Identification of change over a period at regional level is one of the main requirements to analyze the climate change. LST is one of the most important environmental parameters used in determining the exchange of energy and matter between the surface of the earth and the lower layer of the atmosphere. Continuous monitoring of this parameter is likely to yield information about the suspected climate change [4].

NDVI, vegetation condition index (VCI), and temperature vegetation index (TVX) have been widely used for determining temporal LST changes and monitoring drought [115]. Falahatkar et al. [10] used the technique of image differencing to produce a radiant temperature change image using the normalization of the surface radiant temperature to understand the impacts of land cover change on surface radiant temperature. The temporal study by Rajasekar and Weng [11] used contour to visualize the change in the concentration of heat with respect to time.

Lambin and Ehrlich [14] used VCI to estimate vegetation health and monitor drought. Among land-use classes, the maximum VCI value of 92.1% was observed in onions for the excess year, whereas groundnut witnessed the maximum values of 78.2, 64.5, and 55.2% for normal, deficit, and drought years, respectively. TVX provided a simple way to combine remotely sensed thermal and reflected radiation by calculating their ratio.

TVX is negatively related to water conditions. The major advantage of TVX is that it integrates both the reflective and thermal bands of remotely sensed data, which offers more spectral information for drought detection [13].

This study aims to monitor drought at Salt Lake and its basin area located in Central Anatolia, Turkey, using multitemporal Landsat-5 TM imagery.

2. Methodology

2.1. Study Region

The Salt Lake is a saline lake occupying a huge area in the arid central plateau of Turkey, about 65 miles (105 km) northeast of Konya, neighbouring also Nigde and Ankara provinces (Figure 1). It is the second largest lake of Turkey, after Lake Van, lying at an elevation of 2,970 feet (905 m) as a tectonic lake. Despite its huge area (580 sq miles or 1500 sq kilometres), for most of the year, it is very shallow (between 0.5 and 1 meters), especially during dry summer months when water evaporates in huge quantities leaving a tick crust of salt on the surface up to 30 centimetres. This salt is extracted, worked, refined, and sold in the local market, thus making this the biggest industry for small towns’ economy in the area. It is the largest salt lake of Turkey. The density of the water is 1.225 gr/cm3 and salt content is 32.4%. The lake has no outlet, and only few surface streams feed it but they dry in summer when the weather is hot. Precipitation in the surrounding area is as low as 10 inches (250 mm) per year (AAT, 2007).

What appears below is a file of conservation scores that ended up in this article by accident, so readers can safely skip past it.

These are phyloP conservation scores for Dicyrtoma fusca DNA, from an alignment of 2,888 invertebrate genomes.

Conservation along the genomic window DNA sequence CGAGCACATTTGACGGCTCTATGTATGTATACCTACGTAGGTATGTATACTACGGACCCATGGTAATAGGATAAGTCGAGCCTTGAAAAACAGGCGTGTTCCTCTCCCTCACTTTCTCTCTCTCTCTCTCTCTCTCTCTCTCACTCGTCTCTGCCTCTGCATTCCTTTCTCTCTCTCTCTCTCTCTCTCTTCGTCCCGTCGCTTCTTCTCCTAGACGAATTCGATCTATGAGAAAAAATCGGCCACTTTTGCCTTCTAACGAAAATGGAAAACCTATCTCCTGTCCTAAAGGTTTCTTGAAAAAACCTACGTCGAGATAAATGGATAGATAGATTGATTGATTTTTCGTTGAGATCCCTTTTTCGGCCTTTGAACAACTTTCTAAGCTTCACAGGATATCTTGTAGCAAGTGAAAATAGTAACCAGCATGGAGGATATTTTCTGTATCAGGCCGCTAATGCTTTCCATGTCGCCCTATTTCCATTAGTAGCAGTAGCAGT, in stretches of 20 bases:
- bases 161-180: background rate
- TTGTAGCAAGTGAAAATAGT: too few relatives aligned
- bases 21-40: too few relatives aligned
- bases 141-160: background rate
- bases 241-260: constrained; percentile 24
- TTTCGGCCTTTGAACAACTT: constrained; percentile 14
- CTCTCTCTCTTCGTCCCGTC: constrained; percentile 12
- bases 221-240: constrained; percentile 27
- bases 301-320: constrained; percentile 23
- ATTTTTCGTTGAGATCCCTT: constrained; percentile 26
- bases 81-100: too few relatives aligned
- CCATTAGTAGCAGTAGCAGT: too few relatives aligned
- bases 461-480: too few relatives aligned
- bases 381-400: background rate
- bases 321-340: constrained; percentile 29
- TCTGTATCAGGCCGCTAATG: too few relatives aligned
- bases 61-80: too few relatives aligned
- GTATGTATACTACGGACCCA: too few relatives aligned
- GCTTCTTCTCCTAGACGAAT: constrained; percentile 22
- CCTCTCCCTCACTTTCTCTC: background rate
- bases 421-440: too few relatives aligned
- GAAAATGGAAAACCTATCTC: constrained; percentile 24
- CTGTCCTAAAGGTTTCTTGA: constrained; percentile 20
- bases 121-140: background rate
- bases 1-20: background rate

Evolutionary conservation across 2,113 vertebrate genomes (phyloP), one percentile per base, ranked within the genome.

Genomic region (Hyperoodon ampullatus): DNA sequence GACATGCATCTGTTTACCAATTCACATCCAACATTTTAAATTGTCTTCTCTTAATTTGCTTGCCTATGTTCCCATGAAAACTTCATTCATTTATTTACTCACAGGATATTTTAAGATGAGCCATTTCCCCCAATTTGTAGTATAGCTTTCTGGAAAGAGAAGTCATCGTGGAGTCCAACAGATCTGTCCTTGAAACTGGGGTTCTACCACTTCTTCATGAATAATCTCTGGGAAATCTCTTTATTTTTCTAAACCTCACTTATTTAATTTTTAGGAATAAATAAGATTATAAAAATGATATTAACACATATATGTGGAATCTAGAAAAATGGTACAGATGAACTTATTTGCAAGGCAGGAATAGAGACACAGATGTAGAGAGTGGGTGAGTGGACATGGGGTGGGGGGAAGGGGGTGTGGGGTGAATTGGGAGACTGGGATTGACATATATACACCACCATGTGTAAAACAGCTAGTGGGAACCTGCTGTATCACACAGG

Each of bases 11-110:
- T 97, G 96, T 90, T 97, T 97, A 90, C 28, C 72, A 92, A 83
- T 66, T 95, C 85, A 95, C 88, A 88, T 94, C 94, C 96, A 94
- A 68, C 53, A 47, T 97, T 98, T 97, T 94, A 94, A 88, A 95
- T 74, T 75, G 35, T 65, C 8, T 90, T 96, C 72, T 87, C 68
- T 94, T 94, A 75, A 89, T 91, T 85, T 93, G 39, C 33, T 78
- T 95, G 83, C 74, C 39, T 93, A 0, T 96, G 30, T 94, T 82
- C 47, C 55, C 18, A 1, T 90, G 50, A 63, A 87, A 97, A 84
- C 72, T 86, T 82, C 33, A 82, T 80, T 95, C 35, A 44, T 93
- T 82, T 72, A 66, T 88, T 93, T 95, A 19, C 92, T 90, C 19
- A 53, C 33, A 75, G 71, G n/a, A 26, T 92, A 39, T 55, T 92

Figure 1: Location of the Salt Lake Basin (Turkey) through Landsat-5 TM near infrared band (August 2011).
2.2. In Situ Measurements

One of the major problems in the validation of remote sensing data with ground truth observation is the dissimilarity between the spatial scales of field thermometers (<1 m2) and that of satellite sensors (120 by 120 m2 for Landsat-5 thermal infrared-TIR). The comparison of ground (point) measurement with that of satellite (area averaged) data is meaningful only when the test site is homogeneous in both temperature and emissivity at various spatial scales involved. Accuracy of ground measurements must be assessed, including the natural variability of the surface. Ideal validation of a test site is very difficult to achieve; however, crusted saline soil, bare saline soil, salt, and fallow area can be used as most suitable sites for validation [16].